He started painting some time after inheriting his fathers watercolours and brushes, but finding watercolours limiting he changed to oils and has never looked back. It was during this change he was fortunate to get to know the painter Martin Kinnear, who has helped to develop his techniques and Stuart as a painter.
Working on canvas and board, Stuart favours Robert Gamblin artists paints and mediums for their colour consistency. He also enjoys researching and using the techniques practiced by the old masters, for example the impossible colours created when painting indirectly, or the effect translucent paint has on a glazed grisaille.
In his paintings he has tried to recreate the feeling and mood he experienced while on location, and if he has managed to pass some of this over to the viewer he has achieved his aim, but all said and done, all Stuart wants to do is paint.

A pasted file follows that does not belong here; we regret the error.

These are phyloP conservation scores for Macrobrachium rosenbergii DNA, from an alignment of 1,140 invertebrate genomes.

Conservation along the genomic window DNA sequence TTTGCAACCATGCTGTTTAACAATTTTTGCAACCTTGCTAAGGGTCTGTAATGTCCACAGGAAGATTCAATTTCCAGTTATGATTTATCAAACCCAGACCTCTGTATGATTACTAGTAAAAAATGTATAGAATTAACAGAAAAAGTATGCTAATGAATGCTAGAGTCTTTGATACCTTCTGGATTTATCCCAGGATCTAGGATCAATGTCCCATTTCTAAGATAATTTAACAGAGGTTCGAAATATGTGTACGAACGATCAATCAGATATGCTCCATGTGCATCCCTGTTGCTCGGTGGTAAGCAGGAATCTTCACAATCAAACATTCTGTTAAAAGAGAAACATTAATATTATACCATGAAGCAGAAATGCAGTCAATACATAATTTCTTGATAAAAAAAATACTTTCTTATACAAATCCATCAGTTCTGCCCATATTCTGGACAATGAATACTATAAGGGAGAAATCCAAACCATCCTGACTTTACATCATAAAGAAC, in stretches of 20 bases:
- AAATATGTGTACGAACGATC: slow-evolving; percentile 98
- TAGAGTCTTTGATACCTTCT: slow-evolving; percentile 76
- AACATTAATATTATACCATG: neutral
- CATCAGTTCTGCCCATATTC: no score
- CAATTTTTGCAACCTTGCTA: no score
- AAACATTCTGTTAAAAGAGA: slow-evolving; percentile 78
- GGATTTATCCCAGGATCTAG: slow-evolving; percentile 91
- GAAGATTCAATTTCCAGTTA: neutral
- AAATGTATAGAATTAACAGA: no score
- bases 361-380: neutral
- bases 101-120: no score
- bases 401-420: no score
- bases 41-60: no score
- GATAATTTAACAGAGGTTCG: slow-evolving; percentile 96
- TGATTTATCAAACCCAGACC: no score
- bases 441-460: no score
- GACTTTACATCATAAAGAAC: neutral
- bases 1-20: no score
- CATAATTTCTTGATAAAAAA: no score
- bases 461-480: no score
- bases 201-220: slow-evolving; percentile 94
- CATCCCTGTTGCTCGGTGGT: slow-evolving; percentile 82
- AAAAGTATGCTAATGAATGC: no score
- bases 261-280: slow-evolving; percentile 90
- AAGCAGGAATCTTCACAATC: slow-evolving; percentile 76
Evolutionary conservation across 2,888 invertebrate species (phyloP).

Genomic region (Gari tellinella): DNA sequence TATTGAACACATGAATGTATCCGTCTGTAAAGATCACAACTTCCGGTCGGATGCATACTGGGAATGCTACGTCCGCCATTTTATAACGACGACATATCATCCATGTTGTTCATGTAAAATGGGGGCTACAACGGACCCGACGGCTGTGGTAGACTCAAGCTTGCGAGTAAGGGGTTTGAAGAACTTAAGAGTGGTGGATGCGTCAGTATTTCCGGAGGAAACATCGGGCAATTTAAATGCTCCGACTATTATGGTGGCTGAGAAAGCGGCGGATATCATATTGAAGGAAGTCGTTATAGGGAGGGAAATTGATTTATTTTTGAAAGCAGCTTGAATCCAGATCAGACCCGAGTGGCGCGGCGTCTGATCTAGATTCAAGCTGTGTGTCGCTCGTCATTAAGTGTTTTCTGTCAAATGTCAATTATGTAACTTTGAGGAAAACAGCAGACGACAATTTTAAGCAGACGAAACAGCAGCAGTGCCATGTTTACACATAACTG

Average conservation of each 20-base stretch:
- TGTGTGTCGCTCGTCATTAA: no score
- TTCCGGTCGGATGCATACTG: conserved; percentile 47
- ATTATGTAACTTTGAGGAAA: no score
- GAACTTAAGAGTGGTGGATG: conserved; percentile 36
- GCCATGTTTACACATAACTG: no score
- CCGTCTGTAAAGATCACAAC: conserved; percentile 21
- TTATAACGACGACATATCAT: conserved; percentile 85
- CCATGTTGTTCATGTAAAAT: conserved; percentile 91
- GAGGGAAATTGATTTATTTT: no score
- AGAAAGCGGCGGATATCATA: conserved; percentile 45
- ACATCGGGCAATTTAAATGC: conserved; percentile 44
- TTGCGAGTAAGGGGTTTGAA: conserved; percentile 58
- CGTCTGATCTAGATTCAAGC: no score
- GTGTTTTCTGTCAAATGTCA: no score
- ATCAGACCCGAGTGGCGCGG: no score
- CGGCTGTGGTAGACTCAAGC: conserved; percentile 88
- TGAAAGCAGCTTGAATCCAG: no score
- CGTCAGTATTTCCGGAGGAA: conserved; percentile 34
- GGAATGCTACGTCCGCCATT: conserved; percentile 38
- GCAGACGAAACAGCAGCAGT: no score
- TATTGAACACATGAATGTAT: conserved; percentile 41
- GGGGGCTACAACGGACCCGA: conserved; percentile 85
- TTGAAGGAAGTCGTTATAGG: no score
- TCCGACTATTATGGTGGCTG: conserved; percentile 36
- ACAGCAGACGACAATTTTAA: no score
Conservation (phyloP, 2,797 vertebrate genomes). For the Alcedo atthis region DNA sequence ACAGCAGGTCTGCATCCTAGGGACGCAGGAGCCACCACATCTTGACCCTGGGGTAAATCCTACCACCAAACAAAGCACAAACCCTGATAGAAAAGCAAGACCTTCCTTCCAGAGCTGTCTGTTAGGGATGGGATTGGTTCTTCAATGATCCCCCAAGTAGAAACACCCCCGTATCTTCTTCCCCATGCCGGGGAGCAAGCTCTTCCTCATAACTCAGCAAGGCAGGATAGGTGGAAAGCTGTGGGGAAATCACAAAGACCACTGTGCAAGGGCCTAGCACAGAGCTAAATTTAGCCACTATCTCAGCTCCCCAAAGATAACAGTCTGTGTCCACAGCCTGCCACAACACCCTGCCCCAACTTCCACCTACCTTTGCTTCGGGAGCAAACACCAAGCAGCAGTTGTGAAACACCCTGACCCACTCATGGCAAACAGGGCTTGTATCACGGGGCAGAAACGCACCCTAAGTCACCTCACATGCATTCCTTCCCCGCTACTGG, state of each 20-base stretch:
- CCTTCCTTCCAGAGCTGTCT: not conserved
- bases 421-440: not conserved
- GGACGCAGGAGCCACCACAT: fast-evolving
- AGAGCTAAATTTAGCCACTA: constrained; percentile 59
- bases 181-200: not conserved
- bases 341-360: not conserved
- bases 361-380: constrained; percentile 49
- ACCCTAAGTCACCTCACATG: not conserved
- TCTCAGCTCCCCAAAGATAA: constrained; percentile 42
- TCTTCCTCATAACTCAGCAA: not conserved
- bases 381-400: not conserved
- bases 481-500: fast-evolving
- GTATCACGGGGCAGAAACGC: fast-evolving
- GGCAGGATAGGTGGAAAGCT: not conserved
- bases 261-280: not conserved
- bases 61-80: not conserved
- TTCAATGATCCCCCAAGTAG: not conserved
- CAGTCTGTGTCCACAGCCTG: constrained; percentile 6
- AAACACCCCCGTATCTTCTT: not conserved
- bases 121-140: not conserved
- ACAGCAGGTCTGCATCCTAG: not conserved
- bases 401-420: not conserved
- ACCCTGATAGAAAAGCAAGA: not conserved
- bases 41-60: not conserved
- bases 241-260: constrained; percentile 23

Jane Michaelis trained at St Martin's School of Art, Charing Cross Road, London in general, intermediate and finally in craft and illustration, gaining a National Diploma in Design. During that time she had exhibited her wood engravings at The Royal Society of Painters, Etchers and Engravers, The Royal Academy and the Wood Engraving Society exhibitions.
Employment in three London advertising studios was followed by freelance work, illustrating educational and national books, yachting journals and individual commissions.
After marrying she moved to her studio located in Hill Head on the south coast and continued to illustrate national and educational publications along with commissions for local scenes, nautical landscapes and boat portraits. Jane started glass engraving to accompany her other mediums of pen and ink, pastel and watercolour. Her husband designed and built traditional boats a few of which they cruised and raced.